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presently got to the outside of the wood, and entered



open moors that reached to the foot of the hills. These he crossed before the sun was gotten high; and then, having eaten his breakfast with an excellent appetite, he began to ascend. It was heavy toilsome work scrambling up the steep sides of the mountains; but Squirrel was used to climbing ; so for a while he proceeded expeditiously. Often, however, was he obliged to stop and take breath; so that it was a good deal past noon before he had arrived at the summit of the first cliff. Here he sat down to eat his dinner ; and looking back, was wonderfully pleased with the fine prospect. The wood in which he lived lay far beneath his feet; and he viewed with scorn the humble habitation in which he had been born and bred.

When he looked forwards, however, he was somewhat discouraged to observe that another eminence rose above him, full as distant as that to which he had already reached ; and he now began to feel stiff and fatigued. However, after a little rest, he set out again, though noč so briskly as before. The ground was rugged, brown and bare; and to his great surprise, instead of finding it warmer as he got nearer the sun, he felt it grow colder and colder. He had not travelled two hours before his strength and spirits were almost spent; and he seriously thought of giving up the point, and returning before night should come on. While he was thus deliberating with himself, clouds began to gather round the mountain, and to take away all view of distant objects. Presently a storm of mingled snow and hail came down, driven by a violent wind, which pelted poor Squirrel most pitifully, and made him quite unable to move forwards or backwards. Besides he had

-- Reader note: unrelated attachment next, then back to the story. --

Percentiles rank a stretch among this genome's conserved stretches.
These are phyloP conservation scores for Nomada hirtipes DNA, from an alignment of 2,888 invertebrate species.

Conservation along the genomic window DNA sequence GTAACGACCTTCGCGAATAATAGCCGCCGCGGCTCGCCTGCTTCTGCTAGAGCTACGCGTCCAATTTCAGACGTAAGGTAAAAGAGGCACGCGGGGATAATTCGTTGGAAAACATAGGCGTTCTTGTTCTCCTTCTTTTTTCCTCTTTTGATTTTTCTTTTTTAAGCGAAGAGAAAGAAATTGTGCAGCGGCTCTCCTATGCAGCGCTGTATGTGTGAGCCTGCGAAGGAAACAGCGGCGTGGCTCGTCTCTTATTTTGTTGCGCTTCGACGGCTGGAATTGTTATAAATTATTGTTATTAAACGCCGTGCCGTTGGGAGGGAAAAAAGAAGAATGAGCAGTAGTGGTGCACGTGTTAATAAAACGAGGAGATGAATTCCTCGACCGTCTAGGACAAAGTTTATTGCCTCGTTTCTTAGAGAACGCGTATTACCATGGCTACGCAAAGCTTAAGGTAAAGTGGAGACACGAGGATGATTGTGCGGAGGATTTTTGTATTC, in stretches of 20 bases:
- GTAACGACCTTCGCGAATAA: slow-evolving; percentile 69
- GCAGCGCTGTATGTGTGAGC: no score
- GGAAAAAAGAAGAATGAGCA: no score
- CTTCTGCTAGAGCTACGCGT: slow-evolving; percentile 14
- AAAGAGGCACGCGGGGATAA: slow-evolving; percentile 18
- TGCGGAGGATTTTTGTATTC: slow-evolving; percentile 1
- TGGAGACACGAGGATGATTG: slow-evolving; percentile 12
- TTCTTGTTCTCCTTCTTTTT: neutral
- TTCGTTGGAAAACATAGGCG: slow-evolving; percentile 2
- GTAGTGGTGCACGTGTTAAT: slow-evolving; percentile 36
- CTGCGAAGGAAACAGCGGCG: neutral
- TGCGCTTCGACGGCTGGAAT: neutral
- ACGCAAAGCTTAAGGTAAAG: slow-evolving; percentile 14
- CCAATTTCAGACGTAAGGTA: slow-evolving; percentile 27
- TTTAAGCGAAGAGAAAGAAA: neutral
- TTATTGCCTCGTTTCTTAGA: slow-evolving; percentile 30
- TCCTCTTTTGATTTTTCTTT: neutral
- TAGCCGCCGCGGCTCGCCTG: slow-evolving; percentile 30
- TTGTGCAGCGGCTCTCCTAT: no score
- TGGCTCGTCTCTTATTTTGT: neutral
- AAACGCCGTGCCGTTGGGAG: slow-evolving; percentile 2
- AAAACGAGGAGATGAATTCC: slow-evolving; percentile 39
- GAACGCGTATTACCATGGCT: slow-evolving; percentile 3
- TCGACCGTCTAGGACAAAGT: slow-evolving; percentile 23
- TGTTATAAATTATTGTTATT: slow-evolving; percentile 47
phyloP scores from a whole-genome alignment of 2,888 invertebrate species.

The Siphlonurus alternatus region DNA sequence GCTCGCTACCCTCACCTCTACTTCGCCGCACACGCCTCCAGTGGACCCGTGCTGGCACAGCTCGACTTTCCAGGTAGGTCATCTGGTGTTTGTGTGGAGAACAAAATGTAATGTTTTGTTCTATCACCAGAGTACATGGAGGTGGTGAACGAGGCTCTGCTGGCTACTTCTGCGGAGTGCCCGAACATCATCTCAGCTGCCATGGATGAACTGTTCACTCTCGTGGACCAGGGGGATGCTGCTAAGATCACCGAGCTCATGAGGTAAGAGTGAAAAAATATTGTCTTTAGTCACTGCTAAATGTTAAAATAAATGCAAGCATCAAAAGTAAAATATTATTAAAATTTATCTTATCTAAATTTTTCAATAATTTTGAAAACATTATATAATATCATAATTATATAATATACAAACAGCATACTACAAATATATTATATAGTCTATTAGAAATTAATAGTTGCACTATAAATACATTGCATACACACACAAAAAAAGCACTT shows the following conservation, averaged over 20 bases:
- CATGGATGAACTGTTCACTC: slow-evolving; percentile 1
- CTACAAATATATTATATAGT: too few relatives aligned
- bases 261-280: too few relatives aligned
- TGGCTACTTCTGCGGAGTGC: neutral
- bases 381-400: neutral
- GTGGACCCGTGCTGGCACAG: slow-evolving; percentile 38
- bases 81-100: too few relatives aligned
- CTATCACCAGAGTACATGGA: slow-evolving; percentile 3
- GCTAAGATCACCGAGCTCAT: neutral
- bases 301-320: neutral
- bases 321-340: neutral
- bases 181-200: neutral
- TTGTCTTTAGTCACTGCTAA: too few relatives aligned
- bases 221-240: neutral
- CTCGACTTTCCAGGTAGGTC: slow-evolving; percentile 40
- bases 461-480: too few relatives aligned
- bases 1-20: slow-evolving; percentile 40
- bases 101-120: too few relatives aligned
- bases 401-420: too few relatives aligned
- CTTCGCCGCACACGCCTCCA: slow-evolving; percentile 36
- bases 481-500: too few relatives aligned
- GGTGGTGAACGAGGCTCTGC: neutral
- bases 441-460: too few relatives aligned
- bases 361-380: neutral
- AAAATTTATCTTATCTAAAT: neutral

completely lost his road, and did not know which way to turn towards that despised home, which it was now his only desire agtain to reach. The storm lasted till the approach of night; and it was as much as he could do, benumbed and weary as he was, to crawl to the hollow of a rock at some distance, which was the best lodging he could find for the night. His provisions were spent; so that, hungry and shivering, he crept into the furthest corner of the cavern, and rolling himself up, with his bushytail over his back, he got a little sleep, though disturbed by the cold, and the shrill whistling of the wind amongst the stones.

The morning broke over the distant tops of the mountains, when Squirrel, half frozen and famished, came out of his lodging, and advanced, as well as he could, towards the brow of the hill, that he might discover which way to



take. As he was slowly creeping along, a hungry kite, soaring in the air above, descried him, and making a stoop carried him off in her talons. Poor Squirrel, losing his senses with the fright, was borne away with vast rapidity, and seemed inevitably doomed to become food for the kite's young ones: when an eagle, who had seen the kite seize her prey, pursued her in order to take it from her; and overtaking her, gave her such a buffet, as caused her to drop the Squirrel in order to defend herself. The poor animal kept

. falling through the air a long time, till at last he alighted in the midst of a thick tree, the leaves and tender boughs of which so broke his fall, that, though stunned and breathless, he escaped without material injury, and after lying awhile, came to himself again. But what was his pleasure and surprise, to find himself in the very tree which con

tained his nest. Ah! said he, my dear native place and peaceful home! if ever I am again tempted to leave you, may I undergo a second time all the miseries and dangers from which I am now so wonderfully escaped.


LITTLE Sally Meanwell had one day been to pay an afternoon's visit to Miss Harriet, the daughter of Sir Thomas Pemberton. The eveningproving rainy, she was sent home in Sir Thomas's coach; and on her return, the following conversation passed between her and her mother.

Mrs. Meanwell. Well, my dear, I hope you have had a pleasant visit.

Sally. O yes, mamma, very pleasant; you cannot think what a great many fine things I have seen. And then it is so charming to ride in a coach!

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